Husband Calls For Lessons To Be Learned After Inquest Concludes
A grieving husband has called for lessons to be learned after an inquest heard a woman died after doctors mistook her symptoms of sepsis for a muscle sprain.
Shahida Begum died aged 39 a day after she attended the emergency department of Newham University Hospital in London complaining of symptoms including a red rash and pain in her right side, sickness, dizziness and coughing.
Following an initial screening assessment, the mum-of-two was directed towards the GP service based at the hospital - run by Newham GP Co-operative – rather than A&E. She was diagnosed as having a muscle sprain and discharged with medication.
With her condition deteriorating rapidly, Shahida’s husband, Mohammed Rahman, took her to their GP the following day. She collapsed and was taken to Newham University Hospital by ambulance and diagnosed with sepsis. Despite a range of treatment, Shahida, a nursery nurse, suffered three cardiac arrests and died from multiple organ failure later that day.
Following her death Mohammed, 47, instructed expert medical negligence lawyers at Irwin Mitchell to support the family through the inquest process and to investigate the delay in diagnosing sepsis.
Mohammed, an IT manager, has now joined his legal team at Irwin Mitchell in warning of the dangers of sepsis and calling for lessons to be learned.
It comes after an inquest concluded that if Shahida had been sent to A&E following her screening assessment at Newham University Hospital “it is likely her death would have been avoided.”
Senior coroner Nadia Persaud is to now issue a Prevention of Future Deaths order instructing Newham GP Co-operative and Barts Health NHS Trust, which runs the hospital, to tell her what steps they will take to improve the screening service which decides whether patients are referred to GPs or A&E.
An internal investigation by Barts Health NHS Trust also highlighted a range of issues. A report found the ‘root causes’ for Shahida’s death was that she was incorrectly sent to the GP area, a diagnosis of a muscle sprain did not fit with all of her symptoms, sepsis was not considered and National Institute for Health and Care Excellence guidelines for assessing the risk of sepsis were not followed.
Expert Opinion“Understandably Shahida’s sudden death has a profound effect on her family who are still struggling to come to terms with what happened.
“The family have had a number of concerns about what happened in the lead up to her death and sadly the inquest and NHS investigation has identified a number of worrying areas in the care Shahida received.
“While nothing can make up for Shahida’s death we recognise the recommendations that the Hospital Trust has included in its report. It is now vital that these are implemented so staff across all departments are aware of the signs of sepsis and how early detection is key to beating it.” Alexandra Winch - Solicitor
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Shahida and Mohammed married in 2009 and had two children, Maryam, six and three-year-old Amaan.
Shahida returned home from work on Tuesday, 3 July, last year complaining of feeling unwell.
Over the coming days her symptoms persisted and she developed a rash under her right arm. She attended an out of hours GP appointment on Friday, 6 July, but was reassured that her symptoms were nothing to be concerned about.
However, her condition continued to deteriorate over the weekend and on Monday, 9 July, Mohammed took her to hospital where following an initial ‘screening assessment’ she was directed to the GP service and prescribed pain killers.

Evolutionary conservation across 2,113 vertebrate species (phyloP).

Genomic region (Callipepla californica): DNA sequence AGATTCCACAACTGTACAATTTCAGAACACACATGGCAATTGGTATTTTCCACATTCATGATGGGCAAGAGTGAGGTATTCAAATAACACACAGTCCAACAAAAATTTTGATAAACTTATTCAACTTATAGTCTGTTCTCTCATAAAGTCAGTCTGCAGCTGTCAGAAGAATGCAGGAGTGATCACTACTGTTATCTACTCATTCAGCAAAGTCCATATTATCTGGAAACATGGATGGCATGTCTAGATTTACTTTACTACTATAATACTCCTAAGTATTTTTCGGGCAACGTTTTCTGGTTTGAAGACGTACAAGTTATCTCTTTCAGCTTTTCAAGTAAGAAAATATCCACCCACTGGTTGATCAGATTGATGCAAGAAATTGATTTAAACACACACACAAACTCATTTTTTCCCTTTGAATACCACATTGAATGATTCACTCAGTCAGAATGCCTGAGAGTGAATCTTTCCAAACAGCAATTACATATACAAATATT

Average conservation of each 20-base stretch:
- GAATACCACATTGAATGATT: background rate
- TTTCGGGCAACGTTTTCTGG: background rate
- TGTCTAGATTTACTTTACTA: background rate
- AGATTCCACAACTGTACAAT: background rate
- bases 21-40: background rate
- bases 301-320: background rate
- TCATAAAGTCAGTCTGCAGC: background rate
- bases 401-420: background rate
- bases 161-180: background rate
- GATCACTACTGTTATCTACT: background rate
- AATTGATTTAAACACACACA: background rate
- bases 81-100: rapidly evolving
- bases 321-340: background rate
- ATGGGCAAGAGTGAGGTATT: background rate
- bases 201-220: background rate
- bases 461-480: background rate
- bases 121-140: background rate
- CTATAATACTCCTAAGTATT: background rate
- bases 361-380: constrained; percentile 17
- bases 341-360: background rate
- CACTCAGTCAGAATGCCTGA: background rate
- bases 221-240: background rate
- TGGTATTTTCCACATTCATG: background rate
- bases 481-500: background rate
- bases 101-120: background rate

After she was seen at the hospital her condition worsened and she ended up back at the hospital on 10 July where she was diagnosed with sepsis. She was given antibiotics, fluid resuscitation and medication to boost her blood pressure, while fluid was also identified on a CT scan.
The decision was made to drain the fluid but she died just after 6pm on 10 July during preparations for the procedure.
The report by Barts NHS Trust made 12 recommendations including:
- Annual sepsis awareness training for all clinical staff working in the urgent care centre
- Sepsis screening guidelines to be available for staff
- A leaflet which can be given to patients at risk of developing the infection on discharge to be developed
- ‘Key learning points’ to be shared with all staff working in the GP area and emergency department
Following the inquest, Mohammad said: “As a family we have been shocked and devastated by Shahida’s sudden death. Prior to the events that unfolded she was a healthy and active person with no significant past medical history.
“We bought a new house in 2017 and carried out complete refurbishment with a loft conversion and kitchen extension. We only moved to our new house at the end of April 2018. She was really happy and looking forward to inviting family and friends to
our new house and creating a lifetime of memories.
“Throughout the whole period that Shahida was ill, we had been in contact with a number of healthcare professionals, all of whom reassured us that it was not life-threatening and that she would pull through. Even when she was admitted to A&E, I
knew it was serious but I did not think we would lose her. It seemed to happen so suddenly and I did not have time to come to terms with what had happened.
“It is still difficult to think that my wife and the mother of my children would still be alive if her symptoms had been diagnosed sooner. We miss Shahida every day and it is heart-breaking to know that she is no longer with us and will not get to see her children grow up.
“All we can hope for now is that lessons are learned and that measures are put in place to ensure that this does not happen to any other families. We wouldn’t wish this pain on anyone else.”